7 thoughts on “Our Yule Traditions with Toddlers

  1. Our house celebrates both as well! I love the idea of incorporating the holidays into each day from Yule to Christmas. Our Yule celebrations usually only include our household, and its a very intimate, sacred time. We will sing, and tell stories, we bake breads and treats to give to others and to offer. We spend time in fresh air. Our Christmas celebrations on the other hand are always loud, noisy affairs at relatives houses with lots of people, lots of cheer and lots of music. Both celebrations have a very special place in my heart, and although I am not a christian, nor to I back the idea of Santa, I enjoy the happiness of others I care about and roll with it. I am now planning an orange themed Yule breakfast! What a great idea!

    Like

  2. I’ve been wondering the same thing for a while now…How to celebrate both and not sound like a lunatic to my family…they are not into pagan but not into Christianity too much either…we always had nice Christmases…but now that I’ve been into paganism for the past few years…I’ve been looking for way to celebrate both and not have to do so much work…I really love this…simple yet fun for the kids, not too much work yet doing a lot of activities for the family…thanks

    Like

  3. This is such a beautiful post! I’m not pagan, but very drawn to solstice and celebrating the magics and truth of the season. So done with Christmas in its origin story… As well as the materialism these days. I love your emphasis on handmade and service and observing the magic of the season! I have a 15 month old and we are about to move cross-country, but this post is giving me lots of ideas and excitement for next year!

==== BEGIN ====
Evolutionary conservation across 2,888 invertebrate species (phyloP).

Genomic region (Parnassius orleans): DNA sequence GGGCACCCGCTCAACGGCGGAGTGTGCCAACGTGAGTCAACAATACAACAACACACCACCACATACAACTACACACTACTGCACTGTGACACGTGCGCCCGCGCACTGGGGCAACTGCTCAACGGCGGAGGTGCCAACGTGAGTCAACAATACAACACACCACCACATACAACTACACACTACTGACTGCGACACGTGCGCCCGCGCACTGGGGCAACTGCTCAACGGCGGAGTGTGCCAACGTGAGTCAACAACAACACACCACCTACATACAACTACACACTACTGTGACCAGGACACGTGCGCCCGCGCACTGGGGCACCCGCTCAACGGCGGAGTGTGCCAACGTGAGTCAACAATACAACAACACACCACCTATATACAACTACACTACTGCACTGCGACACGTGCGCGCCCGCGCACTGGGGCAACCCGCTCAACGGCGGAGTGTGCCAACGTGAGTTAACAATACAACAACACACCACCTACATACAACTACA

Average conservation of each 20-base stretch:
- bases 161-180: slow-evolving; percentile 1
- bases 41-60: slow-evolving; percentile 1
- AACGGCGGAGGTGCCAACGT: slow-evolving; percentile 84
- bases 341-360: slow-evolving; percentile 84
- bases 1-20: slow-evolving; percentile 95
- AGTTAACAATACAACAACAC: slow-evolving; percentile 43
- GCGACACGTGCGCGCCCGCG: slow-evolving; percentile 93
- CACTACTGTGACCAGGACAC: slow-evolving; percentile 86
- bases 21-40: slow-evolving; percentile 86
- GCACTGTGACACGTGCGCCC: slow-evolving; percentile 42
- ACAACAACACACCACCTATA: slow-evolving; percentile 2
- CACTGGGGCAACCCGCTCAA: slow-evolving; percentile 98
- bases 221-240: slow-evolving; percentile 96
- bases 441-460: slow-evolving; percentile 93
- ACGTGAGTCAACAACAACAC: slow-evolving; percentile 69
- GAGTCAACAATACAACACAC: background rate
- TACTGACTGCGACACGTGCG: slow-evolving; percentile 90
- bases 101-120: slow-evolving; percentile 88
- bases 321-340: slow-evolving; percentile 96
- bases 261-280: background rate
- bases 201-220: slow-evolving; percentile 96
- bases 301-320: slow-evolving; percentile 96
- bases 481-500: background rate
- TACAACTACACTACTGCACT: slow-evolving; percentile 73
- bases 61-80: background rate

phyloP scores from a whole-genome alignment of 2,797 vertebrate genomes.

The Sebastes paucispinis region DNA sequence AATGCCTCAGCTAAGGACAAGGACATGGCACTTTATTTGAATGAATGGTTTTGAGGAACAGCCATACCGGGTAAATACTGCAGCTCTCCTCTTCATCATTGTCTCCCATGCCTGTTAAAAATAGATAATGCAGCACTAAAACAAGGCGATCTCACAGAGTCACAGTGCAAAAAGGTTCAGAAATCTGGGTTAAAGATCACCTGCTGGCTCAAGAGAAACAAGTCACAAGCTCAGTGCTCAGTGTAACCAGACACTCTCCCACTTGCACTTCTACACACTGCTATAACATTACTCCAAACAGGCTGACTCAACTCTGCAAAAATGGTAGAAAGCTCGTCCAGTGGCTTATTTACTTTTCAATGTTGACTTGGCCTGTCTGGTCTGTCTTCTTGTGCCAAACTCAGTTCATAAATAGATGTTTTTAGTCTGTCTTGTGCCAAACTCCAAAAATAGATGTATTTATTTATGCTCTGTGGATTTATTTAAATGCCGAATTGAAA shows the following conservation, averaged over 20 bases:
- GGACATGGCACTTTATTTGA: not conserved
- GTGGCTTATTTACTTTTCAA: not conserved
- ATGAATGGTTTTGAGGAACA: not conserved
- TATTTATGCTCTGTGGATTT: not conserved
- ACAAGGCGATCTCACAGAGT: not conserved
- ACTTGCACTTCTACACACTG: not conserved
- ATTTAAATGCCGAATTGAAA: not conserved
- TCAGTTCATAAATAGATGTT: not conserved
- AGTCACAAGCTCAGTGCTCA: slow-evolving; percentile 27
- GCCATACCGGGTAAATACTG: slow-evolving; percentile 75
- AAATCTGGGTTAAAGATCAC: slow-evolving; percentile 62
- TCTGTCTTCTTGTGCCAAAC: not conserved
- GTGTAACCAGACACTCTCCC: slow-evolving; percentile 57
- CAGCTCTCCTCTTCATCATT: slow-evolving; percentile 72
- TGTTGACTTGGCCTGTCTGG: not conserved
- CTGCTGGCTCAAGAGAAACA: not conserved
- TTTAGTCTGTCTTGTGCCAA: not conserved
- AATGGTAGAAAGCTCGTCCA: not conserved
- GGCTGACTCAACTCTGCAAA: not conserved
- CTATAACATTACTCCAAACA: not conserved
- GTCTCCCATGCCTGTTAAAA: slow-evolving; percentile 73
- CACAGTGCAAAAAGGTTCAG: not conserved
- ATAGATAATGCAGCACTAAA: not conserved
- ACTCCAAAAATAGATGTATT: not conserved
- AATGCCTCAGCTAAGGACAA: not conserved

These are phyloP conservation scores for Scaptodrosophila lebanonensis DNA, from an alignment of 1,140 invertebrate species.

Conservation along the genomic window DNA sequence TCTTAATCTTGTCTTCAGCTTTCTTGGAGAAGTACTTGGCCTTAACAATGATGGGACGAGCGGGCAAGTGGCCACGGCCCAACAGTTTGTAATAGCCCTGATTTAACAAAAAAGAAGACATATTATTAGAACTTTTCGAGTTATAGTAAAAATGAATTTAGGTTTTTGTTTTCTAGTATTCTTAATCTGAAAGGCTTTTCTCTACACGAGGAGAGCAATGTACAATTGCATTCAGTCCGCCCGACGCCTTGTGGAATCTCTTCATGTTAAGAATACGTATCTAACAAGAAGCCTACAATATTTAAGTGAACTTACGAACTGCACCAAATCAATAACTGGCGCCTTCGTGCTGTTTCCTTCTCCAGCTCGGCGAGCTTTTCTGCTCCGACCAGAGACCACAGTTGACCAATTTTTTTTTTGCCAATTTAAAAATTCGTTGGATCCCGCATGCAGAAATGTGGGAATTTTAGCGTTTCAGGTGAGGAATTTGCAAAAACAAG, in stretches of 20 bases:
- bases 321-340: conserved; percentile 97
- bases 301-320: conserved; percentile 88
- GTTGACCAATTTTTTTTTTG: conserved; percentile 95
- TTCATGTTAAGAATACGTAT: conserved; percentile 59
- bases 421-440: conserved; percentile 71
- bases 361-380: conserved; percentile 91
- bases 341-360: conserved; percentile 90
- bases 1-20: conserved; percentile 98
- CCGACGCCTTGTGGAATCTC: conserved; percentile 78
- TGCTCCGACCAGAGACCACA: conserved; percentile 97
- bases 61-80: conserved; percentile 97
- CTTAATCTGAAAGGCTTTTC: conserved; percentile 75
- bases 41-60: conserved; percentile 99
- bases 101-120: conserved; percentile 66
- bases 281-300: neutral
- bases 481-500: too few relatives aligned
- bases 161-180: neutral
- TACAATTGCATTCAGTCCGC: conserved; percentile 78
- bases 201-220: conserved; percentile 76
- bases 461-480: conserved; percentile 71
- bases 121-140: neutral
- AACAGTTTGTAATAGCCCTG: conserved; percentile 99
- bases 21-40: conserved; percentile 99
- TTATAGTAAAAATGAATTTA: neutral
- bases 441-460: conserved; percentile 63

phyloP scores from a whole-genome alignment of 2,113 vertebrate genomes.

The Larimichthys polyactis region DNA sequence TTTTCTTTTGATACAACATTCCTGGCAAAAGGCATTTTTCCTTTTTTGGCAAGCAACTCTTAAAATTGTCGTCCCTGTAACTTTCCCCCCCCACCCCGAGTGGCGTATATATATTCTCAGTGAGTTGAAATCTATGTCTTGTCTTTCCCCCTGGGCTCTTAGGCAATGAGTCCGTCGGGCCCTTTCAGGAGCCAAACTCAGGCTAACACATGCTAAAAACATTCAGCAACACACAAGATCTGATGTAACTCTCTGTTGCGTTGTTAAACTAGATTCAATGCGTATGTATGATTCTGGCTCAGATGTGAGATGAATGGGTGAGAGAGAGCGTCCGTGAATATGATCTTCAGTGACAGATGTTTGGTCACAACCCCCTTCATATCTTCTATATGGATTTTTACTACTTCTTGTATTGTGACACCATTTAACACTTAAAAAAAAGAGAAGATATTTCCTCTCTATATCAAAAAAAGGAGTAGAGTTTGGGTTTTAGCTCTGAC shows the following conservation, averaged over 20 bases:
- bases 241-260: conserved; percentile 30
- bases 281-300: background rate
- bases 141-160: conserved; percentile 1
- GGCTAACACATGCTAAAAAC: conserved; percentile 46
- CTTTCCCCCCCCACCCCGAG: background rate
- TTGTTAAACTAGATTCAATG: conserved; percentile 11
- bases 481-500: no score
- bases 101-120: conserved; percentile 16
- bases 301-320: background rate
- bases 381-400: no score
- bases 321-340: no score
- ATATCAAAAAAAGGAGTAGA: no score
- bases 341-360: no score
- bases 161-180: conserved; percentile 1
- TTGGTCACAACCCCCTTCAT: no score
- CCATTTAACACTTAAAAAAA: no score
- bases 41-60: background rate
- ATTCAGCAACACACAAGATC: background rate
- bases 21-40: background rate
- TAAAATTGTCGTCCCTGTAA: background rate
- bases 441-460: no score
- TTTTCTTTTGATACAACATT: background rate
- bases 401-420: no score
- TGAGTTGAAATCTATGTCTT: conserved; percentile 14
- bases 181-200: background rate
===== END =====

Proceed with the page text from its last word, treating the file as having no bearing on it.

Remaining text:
Liked by 1 person

  4. Hi Danie!
    Can you explain to me the reason behind leaving pomegranate juice in honor of Hades and Persephone?
    I love all of your traditions and my husband and I are planning on adopting some of them as our own next year!
    Thank you!

    Like

Leave a Reply

Fill in your details below or click an icon to log in:

WordPress.com Logo

You are commenting using your WordPress.com account. Log Out / Change )

Twitter picture

You are commenting using your Twitter account. Log Out / Change )

Facebook photo

You are commenting using your Facebook account. Log Out / Change )

Google+ photo

You are commenting using your Google+ account. Log Out / Change )

Connecting to %s